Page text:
Of all my cases, his is far and away the most unjust, living in the fracture just out of the reach of Graham.
I met him among the ragged novels in the prison library, a small table between us. I began the conversation as I begin every first conversation, “Tell me about your life before the alleged offense and prison.” Nervousness paralyzed his words, which I attributed to the natural reaction that unsounded desperation has when presented with a modicum of hope.
His story was sadly common. Siblings defaulted to the role of parent while a mother worked three jobs. A father would show up occasionally, deliver a beating, and vanish. He knew precisely how many times he had seen the man. The last time, particularly memorable, involved a blow that left the boy disabled. The transitory family moved from government-subsidized housing to mobile home parks in the small North Georgia town. Some residences theirs, some the homes of kind neighbors who let them stay for awhile.
I had a glimpse into his world while trying to find his mother. I wove through the dirt roads that connected a series of makeshift villages deep in the woods. I asked neighbors for direction, but not a single person had heard of the street name, let alone of her. Perplexed, I pressed a man a bit further who explained that “most streets ain’t real streets back here, and people come and go.”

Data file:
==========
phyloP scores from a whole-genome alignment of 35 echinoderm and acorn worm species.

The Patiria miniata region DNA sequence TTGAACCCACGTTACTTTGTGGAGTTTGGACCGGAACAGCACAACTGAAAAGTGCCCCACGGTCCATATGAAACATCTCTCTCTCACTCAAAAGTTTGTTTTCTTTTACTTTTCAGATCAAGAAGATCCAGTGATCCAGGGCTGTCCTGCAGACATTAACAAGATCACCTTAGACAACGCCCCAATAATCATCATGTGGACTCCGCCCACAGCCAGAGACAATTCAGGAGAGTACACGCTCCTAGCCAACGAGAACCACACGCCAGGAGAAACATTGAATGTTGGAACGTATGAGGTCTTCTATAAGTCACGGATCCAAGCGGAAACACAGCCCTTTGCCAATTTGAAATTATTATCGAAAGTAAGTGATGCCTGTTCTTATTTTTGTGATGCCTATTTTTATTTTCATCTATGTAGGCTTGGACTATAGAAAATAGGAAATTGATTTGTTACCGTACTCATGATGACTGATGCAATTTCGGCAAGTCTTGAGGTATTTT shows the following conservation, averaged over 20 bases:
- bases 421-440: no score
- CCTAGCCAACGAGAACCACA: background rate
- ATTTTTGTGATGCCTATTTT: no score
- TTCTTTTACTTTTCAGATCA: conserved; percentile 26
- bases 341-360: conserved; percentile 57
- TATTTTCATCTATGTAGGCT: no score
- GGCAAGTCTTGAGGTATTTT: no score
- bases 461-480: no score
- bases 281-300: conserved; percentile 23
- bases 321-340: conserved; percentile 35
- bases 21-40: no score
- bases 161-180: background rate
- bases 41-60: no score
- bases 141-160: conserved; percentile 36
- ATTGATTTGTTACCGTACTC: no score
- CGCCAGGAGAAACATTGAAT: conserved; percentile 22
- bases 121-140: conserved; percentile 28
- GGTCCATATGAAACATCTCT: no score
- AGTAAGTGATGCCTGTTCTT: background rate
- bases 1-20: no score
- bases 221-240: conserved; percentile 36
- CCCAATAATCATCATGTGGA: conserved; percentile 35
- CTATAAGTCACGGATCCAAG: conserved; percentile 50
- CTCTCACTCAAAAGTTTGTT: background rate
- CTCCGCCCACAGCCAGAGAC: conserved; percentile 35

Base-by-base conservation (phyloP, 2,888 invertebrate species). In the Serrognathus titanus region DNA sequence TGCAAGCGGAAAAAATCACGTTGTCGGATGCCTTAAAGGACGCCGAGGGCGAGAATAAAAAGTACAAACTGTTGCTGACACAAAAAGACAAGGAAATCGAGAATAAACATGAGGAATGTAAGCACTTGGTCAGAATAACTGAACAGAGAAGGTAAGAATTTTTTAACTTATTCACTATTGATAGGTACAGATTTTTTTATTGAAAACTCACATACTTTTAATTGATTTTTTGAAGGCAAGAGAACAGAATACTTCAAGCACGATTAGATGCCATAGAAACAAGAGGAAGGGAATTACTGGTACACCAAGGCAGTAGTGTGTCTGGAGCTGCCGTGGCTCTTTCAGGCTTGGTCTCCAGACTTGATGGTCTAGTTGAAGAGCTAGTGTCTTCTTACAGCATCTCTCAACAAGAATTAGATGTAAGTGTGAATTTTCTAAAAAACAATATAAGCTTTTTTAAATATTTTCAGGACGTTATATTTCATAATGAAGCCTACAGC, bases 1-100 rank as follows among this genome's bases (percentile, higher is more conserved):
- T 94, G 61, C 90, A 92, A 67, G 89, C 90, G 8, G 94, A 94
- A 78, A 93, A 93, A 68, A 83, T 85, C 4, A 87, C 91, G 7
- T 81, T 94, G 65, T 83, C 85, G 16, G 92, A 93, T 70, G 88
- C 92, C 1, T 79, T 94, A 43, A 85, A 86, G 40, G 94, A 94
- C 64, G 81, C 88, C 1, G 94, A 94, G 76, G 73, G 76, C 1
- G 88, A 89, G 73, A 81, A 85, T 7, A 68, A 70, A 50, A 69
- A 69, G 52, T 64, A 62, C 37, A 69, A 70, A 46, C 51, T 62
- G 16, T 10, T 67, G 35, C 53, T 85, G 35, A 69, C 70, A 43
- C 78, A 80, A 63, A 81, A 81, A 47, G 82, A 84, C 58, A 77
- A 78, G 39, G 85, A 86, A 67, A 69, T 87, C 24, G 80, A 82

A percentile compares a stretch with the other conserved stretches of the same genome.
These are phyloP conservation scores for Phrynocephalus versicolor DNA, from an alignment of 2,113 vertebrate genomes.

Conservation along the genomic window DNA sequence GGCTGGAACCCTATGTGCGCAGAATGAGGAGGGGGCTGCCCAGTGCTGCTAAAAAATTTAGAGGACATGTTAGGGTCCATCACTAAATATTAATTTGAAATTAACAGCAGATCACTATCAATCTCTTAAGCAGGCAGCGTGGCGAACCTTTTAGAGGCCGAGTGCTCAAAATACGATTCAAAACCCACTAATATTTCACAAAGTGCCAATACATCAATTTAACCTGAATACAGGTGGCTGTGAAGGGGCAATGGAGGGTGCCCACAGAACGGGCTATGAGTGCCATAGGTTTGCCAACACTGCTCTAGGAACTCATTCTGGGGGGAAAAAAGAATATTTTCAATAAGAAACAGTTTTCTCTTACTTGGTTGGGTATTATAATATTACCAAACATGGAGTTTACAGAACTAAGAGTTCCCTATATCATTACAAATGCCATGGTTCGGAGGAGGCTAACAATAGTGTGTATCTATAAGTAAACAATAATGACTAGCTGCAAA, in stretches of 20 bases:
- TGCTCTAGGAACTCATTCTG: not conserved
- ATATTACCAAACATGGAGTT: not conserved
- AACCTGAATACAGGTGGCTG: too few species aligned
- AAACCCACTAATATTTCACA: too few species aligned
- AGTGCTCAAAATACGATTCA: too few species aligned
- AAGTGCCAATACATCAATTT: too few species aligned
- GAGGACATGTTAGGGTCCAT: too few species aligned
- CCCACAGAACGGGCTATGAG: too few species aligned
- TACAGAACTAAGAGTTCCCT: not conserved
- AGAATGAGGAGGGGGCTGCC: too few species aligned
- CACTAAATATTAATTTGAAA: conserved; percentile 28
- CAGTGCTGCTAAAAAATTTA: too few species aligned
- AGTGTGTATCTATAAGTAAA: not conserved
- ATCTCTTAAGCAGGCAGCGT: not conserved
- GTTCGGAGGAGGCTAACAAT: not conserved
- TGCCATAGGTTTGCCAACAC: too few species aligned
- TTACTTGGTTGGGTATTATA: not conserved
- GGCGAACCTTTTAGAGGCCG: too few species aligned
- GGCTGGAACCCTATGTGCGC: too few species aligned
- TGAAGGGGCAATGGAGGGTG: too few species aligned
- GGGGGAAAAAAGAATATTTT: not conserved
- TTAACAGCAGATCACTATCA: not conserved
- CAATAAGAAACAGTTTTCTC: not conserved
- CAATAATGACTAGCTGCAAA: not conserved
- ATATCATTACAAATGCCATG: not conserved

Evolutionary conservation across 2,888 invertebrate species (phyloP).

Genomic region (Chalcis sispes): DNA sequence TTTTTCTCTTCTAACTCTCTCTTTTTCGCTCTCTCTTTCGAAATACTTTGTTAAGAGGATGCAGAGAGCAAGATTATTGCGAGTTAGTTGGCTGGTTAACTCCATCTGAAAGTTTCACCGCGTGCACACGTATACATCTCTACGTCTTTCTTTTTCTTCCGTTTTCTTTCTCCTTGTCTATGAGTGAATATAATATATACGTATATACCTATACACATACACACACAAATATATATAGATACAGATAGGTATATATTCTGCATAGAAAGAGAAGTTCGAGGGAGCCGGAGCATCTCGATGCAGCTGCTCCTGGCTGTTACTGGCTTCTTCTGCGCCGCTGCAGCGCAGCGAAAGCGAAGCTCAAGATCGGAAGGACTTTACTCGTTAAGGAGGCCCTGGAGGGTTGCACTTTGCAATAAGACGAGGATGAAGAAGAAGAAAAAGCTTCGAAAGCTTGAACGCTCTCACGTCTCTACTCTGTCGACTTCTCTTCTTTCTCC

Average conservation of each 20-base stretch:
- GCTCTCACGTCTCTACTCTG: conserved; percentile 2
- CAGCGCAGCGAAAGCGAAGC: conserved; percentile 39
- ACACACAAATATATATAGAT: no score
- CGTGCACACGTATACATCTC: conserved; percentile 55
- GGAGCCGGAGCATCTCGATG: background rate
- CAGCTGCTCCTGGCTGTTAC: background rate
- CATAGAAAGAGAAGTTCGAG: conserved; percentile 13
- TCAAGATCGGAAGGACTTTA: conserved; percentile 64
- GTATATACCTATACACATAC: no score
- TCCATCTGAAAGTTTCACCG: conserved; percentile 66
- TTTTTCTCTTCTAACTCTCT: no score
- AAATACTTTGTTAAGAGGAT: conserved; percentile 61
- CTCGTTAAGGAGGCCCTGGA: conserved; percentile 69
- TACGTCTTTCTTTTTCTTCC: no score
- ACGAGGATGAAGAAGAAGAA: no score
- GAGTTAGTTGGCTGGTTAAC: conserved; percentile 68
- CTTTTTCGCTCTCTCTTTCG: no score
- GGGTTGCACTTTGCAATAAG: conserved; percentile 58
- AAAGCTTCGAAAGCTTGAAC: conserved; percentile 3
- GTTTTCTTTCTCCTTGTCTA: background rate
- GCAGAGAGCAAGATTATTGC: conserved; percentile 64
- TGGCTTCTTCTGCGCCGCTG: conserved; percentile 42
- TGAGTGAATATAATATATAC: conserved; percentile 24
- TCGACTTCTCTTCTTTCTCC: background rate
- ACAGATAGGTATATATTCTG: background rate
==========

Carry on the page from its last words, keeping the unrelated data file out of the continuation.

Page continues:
In and out of youth detention centers since the age of ten, he found his way to adult court at the age of fourteen. While the offense did not involve death or serious physical injury, it was certainly grave. The trial lasted not even a full day. The half-an-hour sentencing hearing was mostly comprised of the fourteen-year-old pleading with the Judge for leniency. Part of the boy’s family attended, but spoke generically and feebly on his behalf. The Judge was somewhat hamstrung by the law, but professed no regret. Life in prison plus twenty years.
Days later, the skeleton motion was filed and the appeal process commenced…and commenced…and commenced. Five years passed. Then ten. Still nothing.
A decade of fighting with a system just to be able to fight for his innocence is where I found him in our initial conversation, and why I assumed the nervousness was a product of desperation. After dozens of visits and countless letters, however, his hopeful nature was so evident that I knew my initial calculation was flawed. Curious, I simply asked why he was frozen with nervousness in that initial conversation.
He answered, “First time anyone asked me about my life.”
Steve Reba is an attorney at Emory Law School’s Barton Juvenile Defender Clinic where he directs an Equal Justice Works project called Appeal for Youth. The project, sponsored by Ford & Harrison LLP, provides holistic appellate representation to youthful offenders in Georgia’s juvenile and criminal justice systems. This blog follows the clients Appeal for Youth represents, hoping to present a genuine look into a system that is largely unknown or misunderstood by the public